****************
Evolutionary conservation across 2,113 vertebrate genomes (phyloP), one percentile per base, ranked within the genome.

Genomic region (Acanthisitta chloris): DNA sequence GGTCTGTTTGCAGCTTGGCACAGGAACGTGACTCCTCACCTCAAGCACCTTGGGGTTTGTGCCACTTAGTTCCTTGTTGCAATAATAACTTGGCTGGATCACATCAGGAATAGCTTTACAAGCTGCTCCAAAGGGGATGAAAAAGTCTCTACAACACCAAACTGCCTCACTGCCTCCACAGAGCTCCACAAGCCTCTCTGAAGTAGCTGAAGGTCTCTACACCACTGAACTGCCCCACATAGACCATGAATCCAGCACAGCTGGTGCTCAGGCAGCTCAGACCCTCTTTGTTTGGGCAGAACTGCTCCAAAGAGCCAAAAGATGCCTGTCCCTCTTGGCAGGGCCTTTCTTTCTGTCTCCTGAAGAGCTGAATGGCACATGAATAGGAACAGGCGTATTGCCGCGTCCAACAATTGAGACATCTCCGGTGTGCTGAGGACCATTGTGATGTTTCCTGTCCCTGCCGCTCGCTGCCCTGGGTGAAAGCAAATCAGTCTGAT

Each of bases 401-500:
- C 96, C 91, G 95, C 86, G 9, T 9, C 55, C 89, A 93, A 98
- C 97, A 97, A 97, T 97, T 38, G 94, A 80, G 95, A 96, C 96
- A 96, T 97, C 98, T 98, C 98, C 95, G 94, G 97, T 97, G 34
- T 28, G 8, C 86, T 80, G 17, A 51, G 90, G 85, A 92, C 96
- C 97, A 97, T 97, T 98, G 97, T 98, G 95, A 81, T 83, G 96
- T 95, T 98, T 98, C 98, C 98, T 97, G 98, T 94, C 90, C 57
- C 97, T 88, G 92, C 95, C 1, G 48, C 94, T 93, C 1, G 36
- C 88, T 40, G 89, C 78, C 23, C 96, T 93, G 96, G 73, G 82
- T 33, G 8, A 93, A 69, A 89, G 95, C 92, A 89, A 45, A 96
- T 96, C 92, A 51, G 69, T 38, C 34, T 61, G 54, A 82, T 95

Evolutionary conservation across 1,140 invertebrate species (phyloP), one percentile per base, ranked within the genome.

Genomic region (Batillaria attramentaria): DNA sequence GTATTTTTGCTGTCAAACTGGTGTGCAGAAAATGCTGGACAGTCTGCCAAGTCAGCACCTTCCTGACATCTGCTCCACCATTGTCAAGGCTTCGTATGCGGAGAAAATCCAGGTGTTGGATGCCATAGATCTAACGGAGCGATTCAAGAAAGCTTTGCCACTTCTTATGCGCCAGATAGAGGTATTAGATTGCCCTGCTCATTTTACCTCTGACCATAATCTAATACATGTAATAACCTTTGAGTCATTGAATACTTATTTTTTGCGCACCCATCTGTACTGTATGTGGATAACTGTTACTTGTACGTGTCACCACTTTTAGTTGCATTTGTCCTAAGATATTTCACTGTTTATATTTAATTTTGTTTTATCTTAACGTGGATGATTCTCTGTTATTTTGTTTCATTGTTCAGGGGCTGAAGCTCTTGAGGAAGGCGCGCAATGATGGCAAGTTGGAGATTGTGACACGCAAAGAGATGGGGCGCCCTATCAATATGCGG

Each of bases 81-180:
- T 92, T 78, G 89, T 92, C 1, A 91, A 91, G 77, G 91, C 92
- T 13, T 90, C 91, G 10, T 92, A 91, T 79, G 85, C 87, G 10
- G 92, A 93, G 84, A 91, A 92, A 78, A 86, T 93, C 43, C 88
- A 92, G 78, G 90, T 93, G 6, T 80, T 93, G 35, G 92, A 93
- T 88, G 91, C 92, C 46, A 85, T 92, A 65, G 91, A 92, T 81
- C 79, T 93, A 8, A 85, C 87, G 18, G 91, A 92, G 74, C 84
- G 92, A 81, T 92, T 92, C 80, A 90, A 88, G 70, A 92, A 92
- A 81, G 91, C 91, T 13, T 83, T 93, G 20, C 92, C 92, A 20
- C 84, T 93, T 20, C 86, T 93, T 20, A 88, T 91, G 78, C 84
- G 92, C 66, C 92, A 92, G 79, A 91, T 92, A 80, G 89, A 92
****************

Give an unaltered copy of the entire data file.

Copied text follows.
Evolutionary conservation across 2,113 vertebrate genomes (phyloP), one percentile per base, ranked within the genome.

Genomic region (Acanthisitta chloris): DNA sequence GGTCTGTTTGCAGCTTGGCACAGGAACGTGACTCCTCACCTCAAGCACCTTGGGGTTTGTGCCACTTAGTTCCTTGTTGCAATAATAACTTGGCTGGATCACATCAGGAATAGCTTTACAAGCTGCTCCAAAGGGGATGAAAAAGTCTCTACAACACCAAACTGCCTCACTGCCTCCACAGAGCTCCACAAGCCTCTCTGAAGTAGCTGAAGGTCTCTACACCACTGAACTGCCCCACATAGACCATGAATCCAGCACAGCTGGTGCTCAGGCAGCTCAGACCCTCTTTGTTTGGGCAGAACTGCTCCAAAGAGCCAAAAGATGCCTGTCCCTCTTGGCAGGGCCTTTCTTTCTGTCTCCTGAAGAGCTGAATGGCACATGAATAGGAACAGGCGTATTGCCGCGTCCAACAATTGAGACATCTCCGGTGTGCTGAGGACCATTGTGATGTTTCCTGTCCCTGCCGCTCGCTGCCCTGGGTGAAAGCAAATCAGTCTGAT

Each of bases 401-500:
- C 96, C 91, G 95, C 86, G 9, T 9, C 55, C 89, A 93, A 98
- C 97, A 97, A 97, T 97, T 38, G 94, A 80, G 95, A 96, C 96
- A 96, T 97, C 98, T 98, C 98, C 95, G 94, G 97, T 97, G 34
- T 28, G 8, C 86, T 80, G 17, A 51, G 90, G 85, A 92, C 96
- C 97, A 97, T 97, T 98, G 97, T 98, G 95, A 81, T 83, G 96
- T 95, T 98, T 98, C 98, C 98, T 97, G 98, T 94, C 90, C 57
- C 97, T 88, G 92, C 95, C 1, G 48, C 94, T 93, C 1, G 36
- C 88, T 40, G 89, C 78, C 23, C 96, T 93, G 96, G 73, G 82
- T 33, G 8, A 93, A 69, A 89, G 95, C 92, A 89, A 45, A 96
- T 96, C 92, A 51, G 69, T 38, C 34, T 61, G 54, A 82, T 95

Evolutionary conservation across 1,140 invertebrate species (phyloP), one percentile per base, ranked within the genome.

Genomic region (Batillaria attramentaria): DNA sequence GTATTTTTGCTGTCAAACTGGTGTGCAGAAAATGCTGGACAGTCTGCCAAGTCAGCACCTTCCTGACATCTGCTCCACCATTGTCAAGGCTTCGTATGCGGAGAAAATCCAGGTGTTGGATGCCATAGATCTAACGGAGCGATTCAAGAAAGCTTTGCCACTTCTTATGCGCCAGATAGAGGTATTAGATTGCCCTGCTCATTTTACCTCTGACCATAATCTAATACATGTAATAACCTTTGAGTCATTGAATACTTATTTTTTGCGCACCCATCTGTACTGTATGTGGATAACTGTTACTTGTACGTGTCACCACTTTTAGTTGCATTTGTCCTAAGATATTTCACTGTTTATATTTAATTTTGTTTTATCTTAACGTGGATGATTCTCTGTTATTTTGTTTCATTGTTCAGGGGCTGAAGCTCTTGAGGAAGGCGCGCAATGATGGCAAGTTGGAGATTGTGACACGCAAAGAGATGGGGCGCCCTATCAATATGCGG

Each of bases 81-180:
- T 92, T 78, G 89, T 92, C 1, A 91, A 91, G 77, G 91, C 92
- T 13, T 90, C 91, G 10, T 92, A 91, T 79, G 85, C 87, G 10
- G 92, A 93, G 84, A 91, A 92, A 78, A 86, T 93, C 43, C 88
- A 92, G 78, G 90, T 93, G 6, T 80, T 93, G 35, G 92, A 93
- T 88, G 91, C 92, C 46, A 85, T 92, A 65, G 91, A 92, T 81
- C 79, T 93, A 8, A 85, C 87, G 18, G 91, A 92, G 74, C 84
- G 92, A 81, T 92, T 92, C 80, A 90, A 88, G 70, A 92, A 92
- A 81, G 91, C 91, T 13, T 83, T 93, G 20, C 92, C 92, A 20
- C 84, T 93, T 20, C 86, T 93, T 20, A 88, T 91, G 78, C 84
- G 92, C 66, C 92, A 92, G 79, A 91, T 92, A 80, G 89, A 92